At the risk of sounding like an elitist and a gatekeeper, I’m here to explain why Dark Souls doesn’t need an easy mode. Dark Souls is being mentioned because it has become the ultimate talking point regarding the “difficulty setting” discussion. But this is not just about Dark Souls. It’s about every other game out there. Neither one of them needs an easy mode. This goes to all the people out there who say they just play games for their story and don’t wanna deal with hard challenges. Well, here’s my two word response to you: screw you. We don’t do that shit here. Gaming is where REAL men test their mettle. If you want to blow off some steam after a hard day’s work, go watch a movie or something.
Although who am I kidding. I know who’s behind pushing this nonsense. It’s all those game journalists who have to review every new game in one week and can’t be bothered to repeat the same section 10 times because it was too damn hard and they have to deliver the review by Monday. I understand your pain, but either git gud or switch to covering game news. Don’t ruin it for the rest of us.
When discussing whether including easy mode in games is a good idea, there are three schools of thought:
- It’s a good idea for all games
- It’s a bad idea for all games
- It’s a good idea for some games
Ratatoskr, a Youtuber who has made a lengthy video about this topic, made a poll asking his audience this question:
As you can see, the radicals are in the minority. Most people have the reasonable stance that some games benefit from having a difficulty setting, while some don’t because being difficult is part of their intended experience. That’s the stance of Ratatoskr’s video too.
But as it happens, I am in the unreasonable minority. I believe that difficulty settings and easy modes are a fundamentally bad idea, and the reason for that is not some fascistic ideal about excluding noobs from the eternal glory of finishing games but a concern for the game design itself. How and why? Let me explain.
Difficulty Settings Make the Game Inherently Less Exciting
When making a game, you want the player to have a certain kind of experience. This experience includes a lot of ups and downs that actually make some parts of the game memorable. For example, the fact that I was stuck on Black Dragon Kalameet for 8 hours in Dark Souls makes that fight memorable for me. The fact that I could defeat Pinwheel in 10 seconds also makes that fight special, but for a different reason. (the reason being laughing at Pinwheel for being a wimp).
The fact that players get stuck in certain areas and bosses is what creates memories for them. And overcoming these obstacles is exactly the experience that makes people talk about the game with glee for years to come. This is so effective that having a boss or an area relatively harder than most bosses and areas in the game could be a narrative device.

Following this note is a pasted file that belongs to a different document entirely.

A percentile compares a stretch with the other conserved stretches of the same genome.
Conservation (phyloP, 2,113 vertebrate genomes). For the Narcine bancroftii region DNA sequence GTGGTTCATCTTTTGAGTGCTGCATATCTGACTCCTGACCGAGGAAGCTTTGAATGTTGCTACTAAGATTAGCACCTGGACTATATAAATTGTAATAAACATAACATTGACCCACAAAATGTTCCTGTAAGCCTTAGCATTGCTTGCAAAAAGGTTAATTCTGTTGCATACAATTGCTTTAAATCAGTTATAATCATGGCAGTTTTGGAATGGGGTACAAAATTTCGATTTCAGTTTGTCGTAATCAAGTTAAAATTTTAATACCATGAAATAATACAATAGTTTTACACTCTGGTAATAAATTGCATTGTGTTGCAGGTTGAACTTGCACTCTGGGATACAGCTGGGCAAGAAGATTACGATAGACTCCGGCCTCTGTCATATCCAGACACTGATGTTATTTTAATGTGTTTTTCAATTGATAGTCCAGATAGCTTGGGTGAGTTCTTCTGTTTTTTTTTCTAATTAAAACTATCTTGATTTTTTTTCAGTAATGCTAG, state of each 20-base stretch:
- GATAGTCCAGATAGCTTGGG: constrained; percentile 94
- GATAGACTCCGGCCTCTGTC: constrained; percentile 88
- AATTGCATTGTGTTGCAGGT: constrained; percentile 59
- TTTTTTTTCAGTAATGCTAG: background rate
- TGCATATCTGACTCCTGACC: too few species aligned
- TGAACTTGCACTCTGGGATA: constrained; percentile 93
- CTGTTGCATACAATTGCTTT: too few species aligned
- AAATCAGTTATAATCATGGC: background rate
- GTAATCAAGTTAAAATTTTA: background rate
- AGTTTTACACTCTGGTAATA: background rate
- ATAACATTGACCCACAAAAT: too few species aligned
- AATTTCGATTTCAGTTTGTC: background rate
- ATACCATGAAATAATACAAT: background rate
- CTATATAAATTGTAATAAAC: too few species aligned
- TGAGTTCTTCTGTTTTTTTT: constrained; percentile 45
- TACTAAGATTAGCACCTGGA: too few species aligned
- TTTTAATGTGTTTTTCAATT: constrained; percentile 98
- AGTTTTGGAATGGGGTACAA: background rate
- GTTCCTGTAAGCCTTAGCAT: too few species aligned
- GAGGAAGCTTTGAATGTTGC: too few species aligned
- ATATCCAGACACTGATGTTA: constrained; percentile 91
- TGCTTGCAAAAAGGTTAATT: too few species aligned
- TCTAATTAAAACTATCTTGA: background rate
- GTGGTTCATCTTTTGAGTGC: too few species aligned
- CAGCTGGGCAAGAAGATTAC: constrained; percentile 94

Difficulty setting completely destroys this aspect of the game experience because it creates a homogenous predictable experience from start to finish. No parts will stand out if the whole game is consistently easy, hard, or in-between. In perfect game design, easiness should not be something you choose but something you achieve by skill, knowledge, and experience.
Difficulty Settings Make the Player Make a Vital Decision Without The Necessary Knowledge to Make It
When you are booting up a game for the first time, you have no idea how challenging the game is. So when a game asks you what difficulty setting you to choose, you can’t make an accurate decision based on anything. You might select easy, even though normal is completely doable for you. You might choose hard but not realize “hard” in this game is much more than you can handle.
And the thing is that you might not even realize this in the beginning. You might find out you didn’t choose the right difficulty setting when you are too far gone.
Some games allow you to change the difficulty any time you like, but that completely trivializes any challenge the game offers. You might as well make all games like Prince of Persia (2008), in which the main character cannot die because his sidekick saves him every time.
Basically, the existence of difficulty settings creates a constant state of frustration for the player: if you choose hard or normal, every time you get stuck, there’s this constant temptation to decrease the difficulty so as not to deal with frustration, but if you do that, you feel like a coward and a chump for giving in as soon as you faced adversity.
I am not against unlocking different difficulty settings once the player finishes the game for the first time. Because by then, they’ll have a clear idea of how challenging the game is. But when you are playing the game for the first time, you are not eligible to decide about something that would impact the rest of your experience without having a clear vision of what it entails.